Abe Gulkowitz, publisher of the periodic chart masterpiece The Punch Line, has released his latest macro economic update full of 17 pages of charts and news blurbs indicating the true state of the economy in an easily digestible format. While it will hardly come as a surprise to most, the prevalent chart direction is one from the top left to the bottom right in practically every macro vertical, despite the now endless monetary intervention attempts by all central developed world central banks.
The Punch Line's punchline:
With prospects of sizeable liquidity injections by central banks, there were growing expectations of at least stabilization in world growth prospects. Moreover, the U.S. housing debacle appeared to be easing, with building evidence of improvement in key parameters of this important sector. As a result, risky asset prices were quickly lifted to new highs, a move so dramatic that it had airs of the heady days just a few years ago – before the great financial breakdown. The realities of a fiscal nightmare for the U.S. economy plus continued difficulties on the European front, and mounting weakness in Asia combined to trigger a rethink in markets. Recent history suggests the two parties in the U.S. are seriously polarized and heroics may be needed to get them to come together and form a viable plan. Even if U.S. housing shows evidence of a crawling recovery, capital expenditures are slowing. Indeed, signs of business caution are seen in US and German factory orders The weakness in Europe was also evidenced by several recent developments. The collapse of a major European cross-border deal and downgrades of two leading car makers became stark reminders of how precarious life in the Eurozone has become. BAE’s proposed merger with EADS was always likely to face obstacles and it was confirmed on Wednesday that the deal had collapsed. This was always a deal that needed not only management to approve, but also the governments of France, the UK and Germany. So much for economic union! Autos were also key barometers in the Eurozone. Moody’s downgraded Peugeot and Fiat to Ba3 from Ba2. And it is not just a function of years of austerity in the EU and weak growth. These firms face significant challenges in restructuring their auto operations, and even if it successful, credit metrics will be stressed beyond the current rating category. Peugeot suffers from its exposure to southern Europe, as does Fiat. Italy still makes up the bulk of Fiat’s sales and demand for cars is declining. The charts on the auto sector in this chart packet are telling. Bottom line, even with temporary setbacks, the recent shifts in stimulus policy will come back as the final backstops and dominate the markets.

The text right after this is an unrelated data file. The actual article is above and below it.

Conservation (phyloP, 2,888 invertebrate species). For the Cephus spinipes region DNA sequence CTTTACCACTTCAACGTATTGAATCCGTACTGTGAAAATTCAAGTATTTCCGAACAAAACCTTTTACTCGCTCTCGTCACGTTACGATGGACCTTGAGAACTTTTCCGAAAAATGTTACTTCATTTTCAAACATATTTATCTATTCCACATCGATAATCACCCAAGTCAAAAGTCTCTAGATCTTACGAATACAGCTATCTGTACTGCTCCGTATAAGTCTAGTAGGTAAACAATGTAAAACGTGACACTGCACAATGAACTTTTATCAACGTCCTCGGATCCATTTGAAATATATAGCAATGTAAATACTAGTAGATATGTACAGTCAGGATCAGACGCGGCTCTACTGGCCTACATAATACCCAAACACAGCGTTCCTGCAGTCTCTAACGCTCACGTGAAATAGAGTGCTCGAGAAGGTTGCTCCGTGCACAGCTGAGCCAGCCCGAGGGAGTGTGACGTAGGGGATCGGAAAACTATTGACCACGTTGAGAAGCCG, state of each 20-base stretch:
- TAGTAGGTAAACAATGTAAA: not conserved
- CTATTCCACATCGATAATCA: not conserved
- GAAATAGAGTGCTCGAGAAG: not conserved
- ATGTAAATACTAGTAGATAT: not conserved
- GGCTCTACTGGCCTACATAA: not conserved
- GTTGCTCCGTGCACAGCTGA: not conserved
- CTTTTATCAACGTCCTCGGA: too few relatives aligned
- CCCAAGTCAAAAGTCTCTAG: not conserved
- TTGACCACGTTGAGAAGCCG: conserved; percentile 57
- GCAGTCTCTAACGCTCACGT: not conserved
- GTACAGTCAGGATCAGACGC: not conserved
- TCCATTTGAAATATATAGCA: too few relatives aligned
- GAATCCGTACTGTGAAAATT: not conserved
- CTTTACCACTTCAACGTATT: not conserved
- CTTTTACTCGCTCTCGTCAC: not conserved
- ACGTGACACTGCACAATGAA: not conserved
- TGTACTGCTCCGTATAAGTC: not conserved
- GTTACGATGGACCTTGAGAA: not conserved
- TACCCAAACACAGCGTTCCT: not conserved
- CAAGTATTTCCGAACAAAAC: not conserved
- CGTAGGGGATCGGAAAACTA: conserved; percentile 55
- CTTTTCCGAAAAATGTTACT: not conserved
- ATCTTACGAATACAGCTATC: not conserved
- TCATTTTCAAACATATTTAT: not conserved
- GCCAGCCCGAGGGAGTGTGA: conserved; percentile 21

And a representative chart of how not everything is as good as 5 episodes of quantitative easing would make it seem:
Full slideshow (pdf):